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Tips for dealing with frequent tardiness

Are you the business manager of a busy office? If so you may be facing a very common problem- an employee who comes in late. The problem seems to begin with a few times of lateness and lots of excuses and progresses to a chronic everyday problem that can run unchecked through an entire office staff. If you are a busy manager who simply wants to motivate his or her employees to be on time read on for some tips on dealing with frequent tardiness.

1. The first thing a manager should do is examine the why this is happening with this employee. Is the employee suffering from type of illness (depression, chronic fatigue etc.) or is there a home situation (marital problems, lack of child care etc.) that is contributing to the tardiness? If it is determined that the employee is suffering from a medical problem versus an outside situation that is influencing being on time than different tactics will have to be used.

2. If the problem of being on time is due to depression or other medical condition you may need further clarification from the treating physician. You may need to ask his doctor to be more specific in terms of what exactly you need to accommodate. Specific information may need to be requested such as: Are there any medical restrictions on hours of work per day/week? What would the medically recommended daily start time be? For how long a period of time would such an accommodation be required? Once these parameters have been defined in writing and the accommodation is made, if the employee subsequently violates the agreed-upon hours, standard company disciplinary procedures should be followed. The Americans with Disabilities Act still requires the employee to meet the accommodating schedule.
3. If the problem that is keeping the employee from reaching work on time is not medical related than consider brainstorming with the employee on what can be done to help them reach work on time. There are several options that can be utilized in helping the employee become more punctual such as a telecommuting arrangement in the morning hours, a change in status from employee to contractor or consultant, a willingness to participate in a transportation pool with other employees, etc. Broaching these ideas in a mind-set to an employee of finding ways to keep brilliant people who are assets and contribute to the organization goals often is most productive. Policies and regulations also are useful as tools for equity and compliance and can help provide outlines for the situation.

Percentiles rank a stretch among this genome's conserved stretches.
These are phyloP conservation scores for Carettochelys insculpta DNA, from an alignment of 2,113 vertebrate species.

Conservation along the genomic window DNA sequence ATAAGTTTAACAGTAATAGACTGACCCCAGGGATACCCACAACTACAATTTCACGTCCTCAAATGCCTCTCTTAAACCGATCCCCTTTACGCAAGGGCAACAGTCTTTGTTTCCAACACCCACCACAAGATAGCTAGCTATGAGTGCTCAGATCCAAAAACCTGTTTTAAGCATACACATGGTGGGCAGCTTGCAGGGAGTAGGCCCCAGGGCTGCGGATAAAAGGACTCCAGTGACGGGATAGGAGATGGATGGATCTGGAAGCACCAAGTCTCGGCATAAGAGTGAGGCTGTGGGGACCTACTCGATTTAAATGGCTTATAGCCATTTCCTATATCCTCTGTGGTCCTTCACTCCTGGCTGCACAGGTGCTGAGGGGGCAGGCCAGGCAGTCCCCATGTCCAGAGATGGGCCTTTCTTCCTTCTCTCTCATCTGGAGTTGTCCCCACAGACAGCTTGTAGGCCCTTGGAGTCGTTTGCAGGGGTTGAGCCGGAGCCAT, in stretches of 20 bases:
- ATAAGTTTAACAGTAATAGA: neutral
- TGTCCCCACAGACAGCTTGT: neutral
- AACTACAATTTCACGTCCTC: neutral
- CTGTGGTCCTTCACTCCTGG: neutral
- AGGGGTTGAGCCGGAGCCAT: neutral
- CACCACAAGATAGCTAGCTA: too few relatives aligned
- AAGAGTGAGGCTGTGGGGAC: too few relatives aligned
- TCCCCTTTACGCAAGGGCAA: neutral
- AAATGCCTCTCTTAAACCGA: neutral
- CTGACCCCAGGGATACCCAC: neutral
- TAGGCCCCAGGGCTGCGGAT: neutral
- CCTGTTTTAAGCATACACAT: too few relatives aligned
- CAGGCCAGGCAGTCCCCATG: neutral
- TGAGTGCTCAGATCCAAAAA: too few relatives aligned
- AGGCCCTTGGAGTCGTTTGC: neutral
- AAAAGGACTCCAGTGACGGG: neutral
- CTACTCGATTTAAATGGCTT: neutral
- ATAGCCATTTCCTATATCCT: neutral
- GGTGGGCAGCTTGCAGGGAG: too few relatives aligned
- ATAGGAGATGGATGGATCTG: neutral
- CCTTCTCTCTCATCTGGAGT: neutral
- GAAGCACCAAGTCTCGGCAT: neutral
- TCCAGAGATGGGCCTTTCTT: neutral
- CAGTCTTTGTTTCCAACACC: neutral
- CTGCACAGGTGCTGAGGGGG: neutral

4. Help the employee understand that if you have a policy in place, you need to adhere to it. To do otherwise could lead to morale problems among your other employees, since they undoubtedly are the ones who have to pick up the slack when he's absent or late to work. Be sure to clarify that if the problem is not remedied than a disciplinary process will begin. Hopefully if you must begin the disciplinary process, it will shock your employee into a new frame of mind. However, you might also want to check to see if your company has an employee assistance program If your efforts fail and you are forced to discipline an employee, be sure to follow these guidelines:
 Make a habit of documenting attendance and other problems as you go along.
 Don't wait until there's a problem. Many systems today have the ability to generate reports to simplify the task. The alternative is to keep calendars and drop folders for each employee.
 In addition to documenting problems, you need to be thorough about documenting coaching and counseling sessions, whether they are formal and informal. You may need this information should the problem become worse.
 Always keep your Human Resources contact in the loop regarding disciplinary situations. Do this before you act and not after.
 Be consistent with the application of this policy.

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